Photo: Tim Banfield
By Erik Wellborn
As someone who has climbed for almost 30 years I find the evolution of climbing frozen waterfalls fascinating. From a refuge of loners, misfits, introverts, armed with pound in snargs, footfangs, and clunky plastic boots, the sport has morphed into a fairly mainstream activity. The modern climber can now access fruit boots, turbos, lasers, rehearsed sport tooling, blogs, crowds, and tweets by Justin Timberlake.
About a year ago, I had a series of negative experiences that to me exemplified the uglier characteristics of the current ice/mixed climbing scene. An obsession with grades and the collecting of routes overshadowed the adventure and simple joy of climbing itself and being in the mountains. Of course, this dichotomy is as old as climbing itself but I couldn't help but feel that the increase in climbers and social media had amplified the issue.
For the first time in my life, I wanted nothing further to do with climbing. I spent the following months in a general moodiness and agitation, preferring to focus on hiking, tenkara, and work. I may not have been happy in the world of modern climbing, but I was miserable without it. I needed to find a balance. And I did..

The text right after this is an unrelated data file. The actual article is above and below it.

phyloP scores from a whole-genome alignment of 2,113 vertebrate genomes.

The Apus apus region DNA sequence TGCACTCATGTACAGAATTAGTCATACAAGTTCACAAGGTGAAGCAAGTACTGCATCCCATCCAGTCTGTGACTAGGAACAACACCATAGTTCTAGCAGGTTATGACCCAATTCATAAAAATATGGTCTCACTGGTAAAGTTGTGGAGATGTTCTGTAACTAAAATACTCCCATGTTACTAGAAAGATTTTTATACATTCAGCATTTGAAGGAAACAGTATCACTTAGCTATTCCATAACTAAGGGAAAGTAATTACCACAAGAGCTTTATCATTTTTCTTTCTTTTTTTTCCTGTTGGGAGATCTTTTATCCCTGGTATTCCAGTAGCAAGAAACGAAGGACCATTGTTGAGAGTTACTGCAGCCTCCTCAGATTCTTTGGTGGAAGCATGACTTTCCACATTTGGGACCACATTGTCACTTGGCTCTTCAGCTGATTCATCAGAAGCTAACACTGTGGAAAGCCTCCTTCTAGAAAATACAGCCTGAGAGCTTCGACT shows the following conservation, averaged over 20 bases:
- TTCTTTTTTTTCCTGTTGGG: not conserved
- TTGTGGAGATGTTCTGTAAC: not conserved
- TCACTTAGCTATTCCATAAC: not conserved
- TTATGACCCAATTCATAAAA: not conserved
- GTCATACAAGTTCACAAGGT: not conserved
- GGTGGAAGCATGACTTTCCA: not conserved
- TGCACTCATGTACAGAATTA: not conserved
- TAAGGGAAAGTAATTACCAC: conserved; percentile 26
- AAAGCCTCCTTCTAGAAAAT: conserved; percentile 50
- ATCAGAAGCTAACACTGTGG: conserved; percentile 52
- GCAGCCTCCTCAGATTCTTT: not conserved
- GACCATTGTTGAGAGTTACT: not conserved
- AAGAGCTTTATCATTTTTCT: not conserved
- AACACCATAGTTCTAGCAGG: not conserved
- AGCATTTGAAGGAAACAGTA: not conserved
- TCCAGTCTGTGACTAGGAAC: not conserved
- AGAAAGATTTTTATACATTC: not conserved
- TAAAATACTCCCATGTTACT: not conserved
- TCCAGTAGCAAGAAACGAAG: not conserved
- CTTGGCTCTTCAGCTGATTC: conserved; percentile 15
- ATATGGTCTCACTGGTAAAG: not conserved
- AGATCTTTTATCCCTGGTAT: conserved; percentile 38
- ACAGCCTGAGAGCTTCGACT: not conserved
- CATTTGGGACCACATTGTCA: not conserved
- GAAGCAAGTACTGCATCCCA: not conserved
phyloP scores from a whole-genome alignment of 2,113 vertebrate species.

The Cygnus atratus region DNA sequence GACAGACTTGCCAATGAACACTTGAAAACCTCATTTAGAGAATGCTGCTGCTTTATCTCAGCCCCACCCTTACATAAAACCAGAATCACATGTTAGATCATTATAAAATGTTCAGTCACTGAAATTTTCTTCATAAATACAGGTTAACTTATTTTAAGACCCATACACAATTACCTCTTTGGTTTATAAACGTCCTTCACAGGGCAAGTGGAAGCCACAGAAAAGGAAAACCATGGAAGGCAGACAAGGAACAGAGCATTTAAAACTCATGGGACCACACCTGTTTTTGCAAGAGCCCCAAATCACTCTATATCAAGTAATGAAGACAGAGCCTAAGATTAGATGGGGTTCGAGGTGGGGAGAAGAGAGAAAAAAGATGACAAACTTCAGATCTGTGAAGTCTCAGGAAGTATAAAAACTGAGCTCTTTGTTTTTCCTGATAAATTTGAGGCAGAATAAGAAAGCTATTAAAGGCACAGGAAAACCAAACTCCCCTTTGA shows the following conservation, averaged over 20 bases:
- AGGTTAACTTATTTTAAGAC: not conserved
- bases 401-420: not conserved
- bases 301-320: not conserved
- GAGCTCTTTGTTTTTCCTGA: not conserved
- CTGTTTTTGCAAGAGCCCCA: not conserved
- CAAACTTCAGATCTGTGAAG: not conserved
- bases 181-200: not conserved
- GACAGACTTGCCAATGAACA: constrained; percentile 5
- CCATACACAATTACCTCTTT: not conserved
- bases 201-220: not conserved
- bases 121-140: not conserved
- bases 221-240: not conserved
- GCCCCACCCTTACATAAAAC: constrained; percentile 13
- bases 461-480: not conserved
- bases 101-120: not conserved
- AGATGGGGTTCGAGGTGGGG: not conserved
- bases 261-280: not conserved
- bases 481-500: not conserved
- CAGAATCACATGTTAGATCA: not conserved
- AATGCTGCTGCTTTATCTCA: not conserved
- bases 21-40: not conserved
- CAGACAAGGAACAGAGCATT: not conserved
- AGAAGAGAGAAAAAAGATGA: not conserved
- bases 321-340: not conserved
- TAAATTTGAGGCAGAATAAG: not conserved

A recent trip to Hyalite this season with an old friend rejuvenated my soul. No crowds, no attitude, pristine ice, low key conversations with humble climbers, and the solitude of the mountains. It has become crystal clear to me what I need from climbing and what I choose to avoid.
In the end, everyone finds what they need on the ice. Whether its crushing the current grades, or something more quiet and personal.